Sweet alpine lovin'
The Deadman-Highline Trail #325, in Arizona's Pinaleno Mountains, travels among the highest peaks of the range. Currently, only the northern 2 miles are legal to hike, as more than half of this trail lies entirely within the Mt. Graham Red Squirrel Refugium, which is closed to the public. The Refugium, which encompasses the main mass of Mt. Graham above the 9800 to 10,000 foot level, was set aside to protect the endangered Mt. Graham Red Squirrel, whose population as of this writing is around 300. If you look carefully on this hike, you may see one of the Red Squirrels' food caches. Known as middens, these piles of shredded conifer cones form unusual mounds on the forest floor. Mileage given in this description is for a round trip hike on the open portion of the trail (total round trip mileage for the entire trail is 11.2 miles). Hikers are welcome to hike this trail from its northern terminus up to the Refugium boundary at the 10,000 foot level. This trail, which apparently sees very little use, is in good condition, with many old tree blazes and occasional cairns marking the way. The Nuttall (Gibson) Fire only lightly burned the last 0.7 miles of the open section of this trail.
From the unsigned trailhead along the Old Columbine Road, walk past the locked vehicle barrier gate, and begin heading uphill into the forest on an old road. At the time of this writing, there is a small "trail closed" sign in the middle of the road. Disregard the sign, the Forest Service says the trail is open. Within a few hundred feet, the road splits; take the left fork (there will be a water tank visible on the right fork). The old road contours east along the 9300 foot level for the first quarter mile, through a beautiful forest of engelmann spruce and aspen. At 0.3 miles, the old road crosses an unnamed creek with a healthy flow of ice cold water. At this point, the road ends and the trail begins. The Deadman Highline Trail now begins to climb a little, and soon crosses another unnamed creek among some old growth douglas firs. A short distance later, the trail passes a couple of springs, whose frigid water trickles down the steep mountain side, crossing the trail. After a little climb, the trail passes a boulder on the left, on top of which views of the Ash Creek area and distant Mt. Turnbull can be had. The trail continues to contour northeast ward around the 9600 foot level, and arrives in a flat saddle at mile 1.3. The edge of the Nuttall Fire is encountered here, but the forest isn't trashed along the trail. I strongly recommend heading north from the saddle, out to a spectacular overlook (32.72029 N, 109.88302 W) on the eastern side of the 9655' point. It's about a quarter mile round trip hike through aspens and a little meadow to the overlook, which makes a great spot for a rest stop or lunch break. From the overlook, you'll have an unobstructed, sweeping view of the Gila Valley, the distant White Mountains, and into New Mexico.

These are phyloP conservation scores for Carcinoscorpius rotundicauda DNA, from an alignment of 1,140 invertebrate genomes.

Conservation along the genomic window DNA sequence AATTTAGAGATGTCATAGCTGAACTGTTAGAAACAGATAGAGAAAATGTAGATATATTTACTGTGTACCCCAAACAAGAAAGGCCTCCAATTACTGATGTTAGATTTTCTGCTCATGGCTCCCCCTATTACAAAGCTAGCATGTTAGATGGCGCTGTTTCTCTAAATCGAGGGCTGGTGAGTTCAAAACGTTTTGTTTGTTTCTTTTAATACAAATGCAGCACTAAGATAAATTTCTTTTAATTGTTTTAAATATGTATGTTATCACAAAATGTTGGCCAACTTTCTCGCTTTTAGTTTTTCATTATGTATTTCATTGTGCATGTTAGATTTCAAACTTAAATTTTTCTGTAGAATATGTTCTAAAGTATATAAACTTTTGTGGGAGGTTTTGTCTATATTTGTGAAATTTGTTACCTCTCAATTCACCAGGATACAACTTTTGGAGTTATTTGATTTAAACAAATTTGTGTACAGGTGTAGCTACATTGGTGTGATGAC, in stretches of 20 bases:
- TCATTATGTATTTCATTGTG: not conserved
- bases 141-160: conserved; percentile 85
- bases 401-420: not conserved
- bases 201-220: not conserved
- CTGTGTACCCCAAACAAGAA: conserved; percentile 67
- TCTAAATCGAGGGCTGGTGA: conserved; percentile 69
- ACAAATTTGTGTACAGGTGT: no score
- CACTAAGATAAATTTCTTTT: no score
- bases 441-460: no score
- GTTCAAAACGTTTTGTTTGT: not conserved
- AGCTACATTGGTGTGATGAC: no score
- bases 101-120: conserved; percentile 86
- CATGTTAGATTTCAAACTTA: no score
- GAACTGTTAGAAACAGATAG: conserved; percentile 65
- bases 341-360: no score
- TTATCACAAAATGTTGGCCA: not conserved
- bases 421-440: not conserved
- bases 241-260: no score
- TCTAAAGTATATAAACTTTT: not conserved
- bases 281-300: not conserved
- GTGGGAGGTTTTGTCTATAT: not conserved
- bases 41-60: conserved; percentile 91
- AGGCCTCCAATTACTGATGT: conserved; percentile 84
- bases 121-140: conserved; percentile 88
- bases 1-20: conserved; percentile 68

Back at the saddle, the Deadman Highline Trail turns south, and begins switchbacking up the ridge. After a 400 foot climb, the trail arrives at the Refugium boundary at mile 2, just a few hundred feet past a pile of large, lichen covered boulders. A white carsonite sign in the middle of the trail marks the boundary. As tempting as it may be to continue hiking, doing so is illegal (the Forest Service claims to have officers patrolling the Refugium, as well).
The remainder of the Deadman-Highline Trail is within the Refugium, so here is a general trail description, in case the Refugium ever reopens to the public. Beyond the closure boundary/turnaround point, the Deadman-Highline Trail continues up the ridge and crests a 10,516 foot peak at the top of rugged Frye Canyon, before dropping down to Highwater Cienega, at the head of Frye Creek. From there, the trail turns east, and passes along the north side of Hawk Peak and Bearwallow Spring. The trail then switchbacks down the north face of Mt. Graham, coming within a quarter mile of the 10,720 foot summit. After rounding a point on Mt. Graham's northeast ridge, the Deadman-Highline Trail turns south, and begins to climb below the cliffs of Mt. Graham's east face. At the 5.6 mile point, the Deadman-Highline Trail comes to an end on the north side of 10,370 Plain View Peak, where it meets the Gibson Canyon Trail #308, at the 10,000 foot level.
Gate Policy: If a gate is closed upon arrival, leave it closed after you go through. If it is open, leave it open. Leaving a closed gate open may put cattle in danger. Closing an open gate may cut them off from water. Please be respectful, leave gates as found.
WARNING! Hiking and outdoor related sports can be dangerous. Be responsible and prepare for the trip. Study the area you are entering and plan accordingly. Dress for the current and unexpected weather changes. Take plenty of water. Never go alone. Make an itinerary with your plan(s), route(s), destination(s) and expected return time. Give your itinerary to trusted family and/or friends.